German author looking for evidence of father's WWII POW time at Knox
May 28, 2009
By Maureen Rose
- Peter Simon's father was a POW of WWII who spent time in the camp at Fort Knox
- Willi Simon started a book about his memories of his time as a POW, but never finished before his death
- Amateur genealogist, Peter Simon, tried to retrace his father's footsteps in the U.S.
- Peter hopes to hear from someone who may have known his father or received some of his woodworking
Peter Simon visited Fort Knox last week.
His home is in Doerrenbach, Germany, but he came to Fort Knox to follow his father's footsteps.
The senior Simon was a German paratrooper who taken as a prisoner of war in France in the closing months of World War II. Willi Simon was ultimately shipped to the U.S., where he spent a brief time at Camp Atterbury, Ind., before his transfer to the POW camp at Fort Knox, where he remained until 1946. He would have stayed in the U.S. if he had been allowed - and his desire to be in the U.S. grew when he was returned to Europe to spend a few months in a French detainment camp, where his treatment was much worse than that he received in the U.S.
"Compared to how Germans were treated in the Russian POW camps, this was a paradise," said Sgt. Maj. Karl Grenzebach, with the German Liaison Office at Fort Knox, who served as translator for this interview.
According to Peter, Willi's time at Fort Knox was often spent working on nearby farms picking tomatoes, beans, and tobacco. He recalled being on Johanna Farm where he discovered a cross while clearing land and wondered why it was there, but assumed the only plausible explanation was that it was from an abandoned cemetery.
His treatment at Knox was not harsh and Willie even earned a little money with his farm work. He was well-fed, well-clothed and well-treated, Peter said. He even has a few mementos of his father's time in Kentucky --a leather wallet (stamped Fort Knox) and a small New Testament with an inscription on the inside cover: "Prisoner of War Camp, Fort Knox, Ky." The Bible had been translated into somewhat stilted German.
In his spare time, Willi enjoyed wood carving and often gave his handiwork to the guards at the POW camp.
Eventually, Willi was able to return to his hometown of Saarbruecken and married in 1947. His son Peter was born in 1951. Although he had begun working on a novel to discuss his war years, Willi never completed the novel and did not share his experiences with his family. His son Peter only learned of his father's time as a POW after Willi's death in 2001.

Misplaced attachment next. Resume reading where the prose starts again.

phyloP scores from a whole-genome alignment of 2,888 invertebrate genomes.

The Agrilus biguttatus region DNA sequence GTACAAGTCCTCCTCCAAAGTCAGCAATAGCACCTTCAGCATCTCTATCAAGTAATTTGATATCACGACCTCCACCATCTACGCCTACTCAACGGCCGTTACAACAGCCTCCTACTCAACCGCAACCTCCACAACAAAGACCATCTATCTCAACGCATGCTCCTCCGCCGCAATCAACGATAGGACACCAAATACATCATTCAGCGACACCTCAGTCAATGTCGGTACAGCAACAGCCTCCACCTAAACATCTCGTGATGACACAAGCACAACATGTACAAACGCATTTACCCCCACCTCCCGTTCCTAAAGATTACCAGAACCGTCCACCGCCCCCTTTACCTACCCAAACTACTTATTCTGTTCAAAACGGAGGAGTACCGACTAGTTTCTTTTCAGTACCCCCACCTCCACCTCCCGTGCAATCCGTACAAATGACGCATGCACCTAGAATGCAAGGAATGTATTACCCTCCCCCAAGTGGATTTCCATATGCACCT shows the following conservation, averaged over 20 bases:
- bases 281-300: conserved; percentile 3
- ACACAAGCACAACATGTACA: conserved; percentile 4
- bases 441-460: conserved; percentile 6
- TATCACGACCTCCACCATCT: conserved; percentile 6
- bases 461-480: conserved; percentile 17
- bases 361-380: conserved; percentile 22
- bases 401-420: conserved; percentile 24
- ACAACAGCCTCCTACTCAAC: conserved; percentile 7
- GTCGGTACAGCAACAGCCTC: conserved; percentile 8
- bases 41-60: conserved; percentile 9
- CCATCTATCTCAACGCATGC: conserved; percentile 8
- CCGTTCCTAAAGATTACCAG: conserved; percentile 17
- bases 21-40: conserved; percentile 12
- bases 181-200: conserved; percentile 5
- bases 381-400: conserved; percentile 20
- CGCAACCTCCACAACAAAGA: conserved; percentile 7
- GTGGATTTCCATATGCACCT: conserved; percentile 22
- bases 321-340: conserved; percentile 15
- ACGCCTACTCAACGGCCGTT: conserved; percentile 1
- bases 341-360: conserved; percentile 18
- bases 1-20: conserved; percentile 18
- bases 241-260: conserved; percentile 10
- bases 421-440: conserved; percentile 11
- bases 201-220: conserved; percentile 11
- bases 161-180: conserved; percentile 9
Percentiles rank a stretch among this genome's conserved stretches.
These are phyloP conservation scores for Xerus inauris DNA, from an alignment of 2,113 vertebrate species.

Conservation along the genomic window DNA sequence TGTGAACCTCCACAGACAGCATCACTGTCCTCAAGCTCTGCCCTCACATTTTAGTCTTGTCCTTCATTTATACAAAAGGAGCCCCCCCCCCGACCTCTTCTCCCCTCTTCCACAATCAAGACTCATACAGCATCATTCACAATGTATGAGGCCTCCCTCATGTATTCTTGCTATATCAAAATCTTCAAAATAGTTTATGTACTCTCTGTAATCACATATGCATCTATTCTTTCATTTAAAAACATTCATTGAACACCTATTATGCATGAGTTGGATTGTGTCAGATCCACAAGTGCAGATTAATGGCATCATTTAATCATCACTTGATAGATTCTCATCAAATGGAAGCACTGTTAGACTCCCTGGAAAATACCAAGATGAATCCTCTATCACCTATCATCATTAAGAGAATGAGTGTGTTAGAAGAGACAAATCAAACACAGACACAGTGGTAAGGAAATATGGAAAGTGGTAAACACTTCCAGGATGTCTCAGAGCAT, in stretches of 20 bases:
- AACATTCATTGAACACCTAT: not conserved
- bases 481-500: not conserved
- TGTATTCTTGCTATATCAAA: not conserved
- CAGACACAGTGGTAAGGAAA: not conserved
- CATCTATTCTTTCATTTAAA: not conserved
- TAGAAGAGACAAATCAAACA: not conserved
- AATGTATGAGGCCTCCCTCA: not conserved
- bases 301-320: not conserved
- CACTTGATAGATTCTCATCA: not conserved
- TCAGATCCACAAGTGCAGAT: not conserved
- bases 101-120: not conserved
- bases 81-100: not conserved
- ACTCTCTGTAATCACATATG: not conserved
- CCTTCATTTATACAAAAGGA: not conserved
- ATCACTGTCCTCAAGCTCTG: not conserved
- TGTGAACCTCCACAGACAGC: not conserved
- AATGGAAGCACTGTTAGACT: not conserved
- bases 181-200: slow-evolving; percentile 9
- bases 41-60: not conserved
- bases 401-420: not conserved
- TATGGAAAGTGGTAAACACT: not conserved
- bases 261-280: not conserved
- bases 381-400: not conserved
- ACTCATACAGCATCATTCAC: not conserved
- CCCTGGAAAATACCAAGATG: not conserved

As an amateur genealogist, Peter began researching his father's war experiences from clues he found among his father's personal papers as well as the unfinished novel. Unfortunately, much of the novel appears to be fiction, so Peter had a hard time distinguishing facts from fantasy.
He did know, however, that his father worked in the Brandenburg, Ky., area often, so he made it a point to visit the river town during his trip to Fort Knox. Kennedy Street is mentioned in his father's writings, and Peter was encouraged to find that a Kennedy Street still runs through Brandenburg.
Unfortunately, the Johanna Farm could not be found and Peter has surmised the name must have been fictional. He was very disappointed because he had hoped to learn more about the cross his father was so fascinated by.
The book finally completed by Peter is titled "The Forgotten Cross of Kentucky." He published the novel in 2007 and it won a literary competition in Germany. An English version is to be released later this year.
Another of the documents that led Peter to the area was a Red Cross communication sent to Willi's family documenting that he was alive and in the U.S. Previously they had been informed their son was missing in action, which usually meant dead. The Red Cross form originated at Camp Atterbury, where Willi was first imprisoned.
Like so many others, the Simon family suffered in the war. Conscripted into the German army, Willi became a POW and was given up for dead, while his uncle fled to Germany to keep from being conscripted by the French (the area they are from in the Southwest corner of Germany has bounced back and forth from France to Germany for centuries).
The uncle was politically active -possibly a socialist, Peter said - and was sent to a concentration camp, where he died.
"It was very emotional for (Peter) to visit Brandenburg and know he was somewhere his father had been," Grenzebach said.
Peter Simon would love to learn more about his father's time and work in Kentucky during his imprisonment. He's hoping someone will read this article and recognize his father's initials on some woodcarving; he always signed his work with a "W.S."
Simon would be grateful for general information about the POW camp at Knox, the type of work done there, and any memories of that period.
"Geneology is all about collecting the pieces and finally fitting them all together to make the puzzle," Simon said.
Contact Simon through his e-mail at peter.simon@Peter-Axel-Simon.de